The plea deal, filed earlier this month, chopped Brown’s charges down to just three counts: transmitting a threat in interstate commerce (the rants against agent Smith), obstructing the execution of a search warrant (allegedly hiding the laptops), and being an accessory after the fact to an unauthorized access to a protected computer. That last count refers to Brown’s efforts to keep Jeremy Hammond, now in prison for hacking Stratfor, from getting caught.
While a plea deal does not set a legal precedent, it raises the chilling question of what the Department of Justice may do to other “hacktivist journos” who report on leaked documents or protect their hacker sources. The files Hammond obtained were ultimately published by WikiLeaks.
“The implications of that count are worrisome in the extreme,” Kevin Gallagher, director of Free Barrett Brown Ltd., told the Daily Dot. “It must be noted that Brown’s lawyers worked painstakingly to avoid setting an undesirable precedent—one that would place other journalists at risk for dealing with hackers as sources. Yet the dangers of this novel legal construction are clear: journalists may be prosecuted for merely speaking to hackers and having knowledge of their breaches.
Gallagher adds that Brown “offered to redact” sensitive documents prior to their publication. “He was very critical of careless releases of data by hackers, but he made efforts to protect his sources; and that’s what he’s being charged for,” said Gallagher.
Now that Brown has pled guilty to the three counts, the final scene of the saga will be his sentencing hearing, scheduled for August 18.
“The Barrett Brown Review of Arts and Letters and Jail: Enter the Kissinger!
Whether you consider him a war criminal or you’re a war criminal yourself, there are any number of reasons to read White House Years. Regardless of whatever else he may be, Kissinger is certainly a sure hand at characterization:
Nixon’s fear of rebuffs caused him to make proposals in such elliptical ways that it was often difficult to tell what he was driving at, whether in fact he was suggesting anything all. After frequent contact I came to understand his subtle circumlocutions better; I learned that to Nixon words were like billiard balls; what mattered was not the initial impact but the carom.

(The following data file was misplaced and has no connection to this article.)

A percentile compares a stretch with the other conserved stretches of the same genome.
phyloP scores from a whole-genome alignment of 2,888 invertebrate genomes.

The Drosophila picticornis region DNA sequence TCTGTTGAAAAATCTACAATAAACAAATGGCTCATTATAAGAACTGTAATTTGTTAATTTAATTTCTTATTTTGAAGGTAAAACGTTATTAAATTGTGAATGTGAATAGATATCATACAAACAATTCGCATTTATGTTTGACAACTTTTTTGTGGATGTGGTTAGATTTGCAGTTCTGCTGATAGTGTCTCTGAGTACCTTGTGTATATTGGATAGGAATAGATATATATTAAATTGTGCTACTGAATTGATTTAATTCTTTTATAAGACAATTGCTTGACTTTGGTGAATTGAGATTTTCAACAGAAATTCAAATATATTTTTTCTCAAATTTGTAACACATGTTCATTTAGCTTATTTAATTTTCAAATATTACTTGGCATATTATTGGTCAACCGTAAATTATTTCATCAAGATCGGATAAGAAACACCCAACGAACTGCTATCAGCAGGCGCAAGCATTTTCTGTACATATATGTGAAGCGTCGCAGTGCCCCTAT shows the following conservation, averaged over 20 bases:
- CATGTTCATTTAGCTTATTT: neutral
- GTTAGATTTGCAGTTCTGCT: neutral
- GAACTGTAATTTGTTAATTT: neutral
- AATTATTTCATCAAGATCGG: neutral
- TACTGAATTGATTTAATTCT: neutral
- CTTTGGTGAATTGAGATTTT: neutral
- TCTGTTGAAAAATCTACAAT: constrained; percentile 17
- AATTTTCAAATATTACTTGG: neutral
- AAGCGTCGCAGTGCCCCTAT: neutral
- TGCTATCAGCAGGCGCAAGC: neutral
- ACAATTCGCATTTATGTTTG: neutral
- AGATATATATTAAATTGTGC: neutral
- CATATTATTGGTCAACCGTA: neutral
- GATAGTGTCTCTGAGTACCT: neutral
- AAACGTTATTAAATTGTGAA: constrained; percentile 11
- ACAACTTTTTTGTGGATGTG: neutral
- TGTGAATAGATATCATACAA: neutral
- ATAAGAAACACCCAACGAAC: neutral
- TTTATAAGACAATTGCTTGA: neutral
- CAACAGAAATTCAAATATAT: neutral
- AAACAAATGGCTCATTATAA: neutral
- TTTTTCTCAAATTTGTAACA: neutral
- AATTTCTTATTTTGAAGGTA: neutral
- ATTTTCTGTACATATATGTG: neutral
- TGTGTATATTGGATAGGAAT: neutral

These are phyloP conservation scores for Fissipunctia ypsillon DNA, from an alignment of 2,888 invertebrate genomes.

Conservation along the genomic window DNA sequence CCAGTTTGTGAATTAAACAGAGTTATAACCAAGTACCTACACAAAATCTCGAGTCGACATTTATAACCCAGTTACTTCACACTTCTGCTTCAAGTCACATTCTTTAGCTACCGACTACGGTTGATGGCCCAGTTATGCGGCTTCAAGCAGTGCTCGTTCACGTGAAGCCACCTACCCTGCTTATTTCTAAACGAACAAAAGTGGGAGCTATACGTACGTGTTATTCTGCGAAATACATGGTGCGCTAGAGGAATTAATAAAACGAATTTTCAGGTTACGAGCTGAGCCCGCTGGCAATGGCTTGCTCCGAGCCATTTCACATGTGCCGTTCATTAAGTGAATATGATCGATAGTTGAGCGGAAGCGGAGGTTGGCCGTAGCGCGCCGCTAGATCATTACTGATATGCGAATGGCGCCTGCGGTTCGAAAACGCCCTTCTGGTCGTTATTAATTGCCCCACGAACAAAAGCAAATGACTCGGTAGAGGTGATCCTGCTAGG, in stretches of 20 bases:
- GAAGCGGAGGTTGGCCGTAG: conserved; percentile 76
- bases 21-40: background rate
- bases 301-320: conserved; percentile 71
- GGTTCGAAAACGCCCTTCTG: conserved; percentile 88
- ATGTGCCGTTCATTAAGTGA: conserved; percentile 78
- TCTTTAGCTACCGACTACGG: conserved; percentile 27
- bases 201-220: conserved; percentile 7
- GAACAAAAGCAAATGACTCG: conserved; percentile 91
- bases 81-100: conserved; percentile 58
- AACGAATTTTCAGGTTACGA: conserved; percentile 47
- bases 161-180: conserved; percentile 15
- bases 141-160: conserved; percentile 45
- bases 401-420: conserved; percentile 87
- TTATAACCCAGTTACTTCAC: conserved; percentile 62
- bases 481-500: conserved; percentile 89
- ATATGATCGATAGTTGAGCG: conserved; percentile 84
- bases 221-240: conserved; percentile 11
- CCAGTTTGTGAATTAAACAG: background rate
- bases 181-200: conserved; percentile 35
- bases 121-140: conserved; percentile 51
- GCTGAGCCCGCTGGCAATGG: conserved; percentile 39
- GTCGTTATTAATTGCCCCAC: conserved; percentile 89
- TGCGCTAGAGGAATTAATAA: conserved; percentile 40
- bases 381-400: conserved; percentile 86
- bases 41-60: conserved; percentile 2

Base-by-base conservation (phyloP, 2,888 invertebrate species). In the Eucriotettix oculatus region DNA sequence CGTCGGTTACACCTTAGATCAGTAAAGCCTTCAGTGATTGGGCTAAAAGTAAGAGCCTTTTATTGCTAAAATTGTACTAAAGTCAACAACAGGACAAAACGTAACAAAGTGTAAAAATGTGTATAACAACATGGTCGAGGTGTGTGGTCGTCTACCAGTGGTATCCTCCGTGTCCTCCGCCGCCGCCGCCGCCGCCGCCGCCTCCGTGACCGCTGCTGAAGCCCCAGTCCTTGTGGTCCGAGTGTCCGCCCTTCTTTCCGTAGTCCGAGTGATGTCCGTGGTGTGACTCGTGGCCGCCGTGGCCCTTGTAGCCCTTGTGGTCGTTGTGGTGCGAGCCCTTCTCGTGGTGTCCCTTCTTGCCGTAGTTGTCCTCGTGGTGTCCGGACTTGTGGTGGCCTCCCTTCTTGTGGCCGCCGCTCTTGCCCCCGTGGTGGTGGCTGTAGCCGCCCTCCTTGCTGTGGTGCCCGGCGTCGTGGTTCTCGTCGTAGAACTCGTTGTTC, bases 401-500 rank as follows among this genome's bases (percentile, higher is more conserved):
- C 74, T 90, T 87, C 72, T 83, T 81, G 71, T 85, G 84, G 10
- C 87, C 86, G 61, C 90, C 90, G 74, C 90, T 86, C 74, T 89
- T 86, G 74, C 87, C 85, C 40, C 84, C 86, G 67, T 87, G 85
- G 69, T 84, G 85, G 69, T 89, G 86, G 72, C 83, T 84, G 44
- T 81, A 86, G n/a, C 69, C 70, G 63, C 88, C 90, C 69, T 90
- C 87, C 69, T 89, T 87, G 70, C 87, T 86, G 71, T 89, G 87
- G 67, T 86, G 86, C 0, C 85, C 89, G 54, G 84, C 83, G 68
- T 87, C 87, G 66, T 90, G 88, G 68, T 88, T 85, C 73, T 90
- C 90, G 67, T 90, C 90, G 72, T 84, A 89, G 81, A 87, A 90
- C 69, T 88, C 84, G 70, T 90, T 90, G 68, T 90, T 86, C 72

This is rather poetic for a German. And one has little choice but to respect someone so thoroughly ruthless that he will deploy two semicolons within a single sentence. Quibble with his methods, but here is a man that gets results.
Not all of the book’s gems are provided by Kissinger himself. Here’s a bit of folksy wisdom from Lyndon Johnson:
“Read the columnists,” he said, “and if they call a member of your staff thoughtful, dedicated, or any other friendly adjective, fire him immediately. He is your leaker.”
As much as I enjoyed this magisterial treatise on U.S. foreign policy in the Age of Spiro Agnew, it was nonetheless disturbing to read under my particular, limited circumstances. Not having access to the internet by which I might readily check Kissinger’s claims against the historical record, and my own knowledge of the era being limited largely to the fact that Jefferson Airplane had not yet evolved (suddenly and Pokemon-like) into Jefferson Starship,
I felt myself at the mercy of Kissinger, whose famous advocacy of realpolitik and secret bombings and such things would presumably also entail a not-entirely-thorough commitment to the truth on such occasions as when U.S. national security might be better served by lies, which I gather is often the case…"
Enter the Kissinger! The Barrett Brown Review of Arts and Letters and Jail, Front/Burner… “Making Dallas Even Better”
Also see the CIA’s latest media asset’s (the Washington Post) blog, The Switch” (As in “Flip the switch and it’s ‘Turnkey Tyranny’ “, that Ed Snowden spoke of) for “The government is dropping the hyperlink charges against Barrett Brown”